Meyer was given an exemplary review this past offseason by athletics director Gene Smith, while Meyer was generally positive but occasionally critical when reviewing his assistant coaches.
In order to gain deeper insight into the program, BSB asked for the evaluations of Meyer – which was done by Smith – and the seven football assistant coaches returning from the 2013 season – quarterbacks coach/offensive coordinator Tom Herman, running backs coach Stan Drayton, wideouts coach Zach Smith, offensive line coach Ed Warinner, tight ends coach Tim Hinton, defensive coordinator/linebackers coach Luke Fickell and cornerbacks coach Kerry Coombs. Those evaluations, which also included self evaluations, were done in June by Meyer.
BSB received evaluations from Ohio State for all coaches but Smith, and parts of the evaluations were redacted because of FERPA laws.
What follows are thumbnail recaps of each evaluation.
Smith was effusive in his praise of Meyer, noting that the head coach met expectations when it came to academic success, competitive success, communication and budget management and exceeded expectations in the areas of commitment to compliance, student-athlete welfare, leadership and public/donor relations.
In a letter to Meyer dated June 3, Smith writes, “Our priority is developing the total student-athlete, and your approach is one of the best. You have successfully created an environment where young men strengthen their values, learn meaningful life-skills, and strive for excellence in everything they do. The academic and athletic success realized is a direct result of that.”
Smith goes on to say, “As we move into 2014-15, I need you to continue your focus on the academic initiatives. As you have done, continue to think forwardly and progressively on how we need to be sure our guys are doing their best.”
Ohio State posted an APR of 972 last year, well above the penalty mark of 925, and boasted numerous OSU Scholar-Athletes a year ago.
Smith also urges that Meyer be “engaged with your national organization and the Big Ten Coaches group” thanks to the changing NCAA governance structure.
The former OSU head coach was lauded for his loyalty to the program, his character, his recruiting and his work on staff chemistry, but after a year in which the team struggled to stop its final opponents, he also received four bullet points for improvement.
Under areas to improve, Meyer pointed out “Production of defense,” “Defensive culture – aggressive,” “Professional development” and “Become top recruiter on staff.”
In addition, Fickell’s evaluation of himself included two points about the team’s drop-off in performance near the end of last year.
“We didn’t grow together as a defense and play our best ball at the end of the year,” Fickell wrote. “This was the disappointing reality. It has to start with the staff coming together and showing the units/players how to trust/believe and play together as one.”
Fickell also notes that the tempo-based spread offenses proliferating across college football have hurt defensive fundamentals, which is why offseason development in that realm was key for his position group.
Herman was given rave reviews for the performance of his offense, his leadership of the staff, the chemistry of his staff and something noted as “Loyalty – Texas Situation.”
Listed under areas to work on are “Always Ohio State,” “Thoroughness Offense” and “Leadership of Offensive Staff: Demanding, Accountable.”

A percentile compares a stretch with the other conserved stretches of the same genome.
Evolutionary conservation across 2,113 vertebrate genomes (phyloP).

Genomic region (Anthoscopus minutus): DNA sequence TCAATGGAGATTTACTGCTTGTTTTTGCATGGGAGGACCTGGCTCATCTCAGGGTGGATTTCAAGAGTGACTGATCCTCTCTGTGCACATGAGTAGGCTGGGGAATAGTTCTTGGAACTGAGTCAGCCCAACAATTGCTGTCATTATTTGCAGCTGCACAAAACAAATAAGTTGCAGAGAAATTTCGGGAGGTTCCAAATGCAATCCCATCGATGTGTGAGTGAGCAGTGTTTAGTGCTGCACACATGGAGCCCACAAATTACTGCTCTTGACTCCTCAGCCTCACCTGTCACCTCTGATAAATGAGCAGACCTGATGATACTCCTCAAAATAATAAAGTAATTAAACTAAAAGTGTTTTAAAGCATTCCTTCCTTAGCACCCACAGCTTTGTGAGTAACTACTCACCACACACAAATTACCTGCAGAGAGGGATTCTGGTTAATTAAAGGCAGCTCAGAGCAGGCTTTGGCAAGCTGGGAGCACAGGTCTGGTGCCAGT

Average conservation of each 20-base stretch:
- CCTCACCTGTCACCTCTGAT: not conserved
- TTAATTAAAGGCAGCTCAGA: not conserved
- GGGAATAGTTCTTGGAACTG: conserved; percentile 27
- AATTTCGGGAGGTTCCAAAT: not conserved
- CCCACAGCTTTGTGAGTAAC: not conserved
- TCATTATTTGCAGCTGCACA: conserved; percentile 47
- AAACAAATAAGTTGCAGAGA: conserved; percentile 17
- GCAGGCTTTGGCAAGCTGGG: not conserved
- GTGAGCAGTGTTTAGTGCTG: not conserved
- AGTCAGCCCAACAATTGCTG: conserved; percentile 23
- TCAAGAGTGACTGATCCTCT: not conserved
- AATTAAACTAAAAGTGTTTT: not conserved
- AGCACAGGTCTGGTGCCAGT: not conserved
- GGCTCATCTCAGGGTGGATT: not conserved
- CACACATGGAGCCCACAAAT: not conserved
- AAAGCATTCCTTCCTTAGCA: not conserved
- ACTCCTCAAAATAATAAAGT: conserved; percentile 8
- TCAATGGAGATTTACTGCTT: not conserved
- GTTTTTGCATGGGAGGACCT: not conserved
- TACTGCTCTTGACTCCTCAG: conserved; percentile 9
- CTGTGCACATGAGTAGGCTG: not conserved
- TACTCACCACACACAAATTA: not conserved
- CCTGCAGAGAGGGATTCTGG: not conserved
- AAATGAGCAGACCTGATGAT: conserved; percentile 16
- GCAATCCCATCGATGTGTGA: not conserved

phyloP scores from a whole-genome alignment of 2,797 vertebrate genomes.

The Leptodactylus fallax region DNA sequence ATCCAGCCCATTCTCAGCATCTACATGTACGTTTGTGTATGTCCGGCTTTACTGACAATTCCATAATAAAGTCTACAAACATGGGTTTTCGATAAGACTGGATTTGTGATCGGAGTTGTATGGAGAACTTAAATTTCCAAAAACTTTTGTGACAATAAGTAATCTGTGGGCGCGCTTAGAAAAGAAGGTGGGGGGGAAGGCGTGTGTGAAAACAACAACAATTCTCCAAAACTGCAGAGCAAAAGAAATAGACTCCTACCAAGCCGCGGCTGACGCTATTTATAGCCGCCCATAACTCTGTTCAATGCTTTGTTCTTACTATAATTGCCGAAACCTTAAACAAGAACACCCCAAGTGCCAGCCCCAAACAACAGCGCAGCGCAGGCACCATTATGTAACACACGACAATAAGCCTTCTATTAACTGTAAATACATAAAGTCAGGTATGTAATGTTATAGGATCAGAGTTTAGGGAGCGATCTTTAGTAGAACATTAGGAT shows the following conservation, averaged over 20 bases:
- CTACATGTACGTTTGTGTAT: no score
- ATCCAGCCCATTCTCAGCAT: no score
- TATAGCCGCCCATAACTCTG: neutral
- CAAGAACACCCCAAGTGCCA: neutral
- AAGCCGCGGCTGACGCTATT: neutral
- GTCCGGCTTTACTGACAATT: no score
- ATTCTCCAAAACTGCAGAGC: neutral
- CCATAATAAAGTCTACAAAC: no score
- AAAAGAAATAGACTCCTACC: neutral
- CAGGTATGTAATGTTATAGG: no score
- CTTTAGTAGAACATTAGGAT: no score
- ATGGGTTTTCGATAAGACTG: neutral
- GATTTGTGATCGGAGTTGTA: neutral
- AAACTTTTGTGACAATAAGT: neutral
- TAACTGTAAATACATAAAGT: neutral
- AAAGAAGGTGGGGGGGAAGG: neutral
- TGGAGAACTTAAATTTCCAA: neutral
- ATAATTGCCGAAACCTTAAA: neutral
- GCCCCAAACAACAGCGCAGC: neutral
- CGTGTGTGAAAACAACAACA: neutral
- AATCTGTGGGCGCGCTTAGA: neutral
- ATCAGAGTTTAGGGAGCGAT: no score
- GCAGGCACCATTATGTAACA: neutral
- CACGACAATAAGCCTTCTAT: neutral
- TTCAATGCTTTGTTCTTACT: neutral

In his self-evaluation, Herman gave himself almost all 5’s when it comes to public relations and general job performance.
Coombs was generally given positive reviews and was lauded for his energy to the program and positive approach, as well as his work as OSU’s newly appointed special teams coordinator last year.
When Meyer listed what Coombs must work on, he went with “pass defense must improve” and “keep pushing recruiting.” In the portion of the evaluation provided to BSB, Coombs -- who has been noted for his recruiting ties and enthusiasm -- gave himself all 4’s and 5’s in his coaching and recruiting evaluations, including all 5’s in the recruiting section.
Drayton was complimented for his loyalty, character, passion, energy, in-state recruiting and the development and production of his unit, while negatives included “Out of State Recruiting," "Expert in Offense" and "Creativity – Offense.”
In his self-evaluation, Drayton gave himself mostly 5’s with his only 3 in “Research and Development: active interest in professional growth.”
Hinton joined the parade of coaches given rave reviews for his loyalty and is also plus grades in work ethic, buy in, the development of the team’s tight ends, his work with OSU’s camps and clinics, and his character/family involvement with the program.
When it comes to things to work on, the evaluation points out “Recruiting Production,” “Creativity in all areas,” “Value to staff,” “Unit – Needs to be stronger than when you took over” and “Contributions to offense” in the areas of game-planning and creativity.
Hinton was hard on himself in his self-evaluation, including giving himself only a 1 when it comes to being “Thorough in recruitment of potential student-athletes” while also marking mostly 3’s and 4’s otherwise.
One of OSU’s more polarizing coaches among the fan base – his work with the offensive line praised, his recruiting efforts panned – Warinner received mostly a positive evaluation from Meyer this offseason.
The head coach praised his development of the offensive line, his game planning, his loyalty, his teaching and motivational skills and his work with the “small unit cohesion” program the Buckeyes worked over the summer.
When it came to areas of improvement, he was chided for needing to better develop relationships in recruiting, and Meyer notes that his strengths can also be weaknesses.
In his self-evaluation, Warinner listed mostly 5’s in most areas when it came to student-athlete relationships, coaching and recruiting.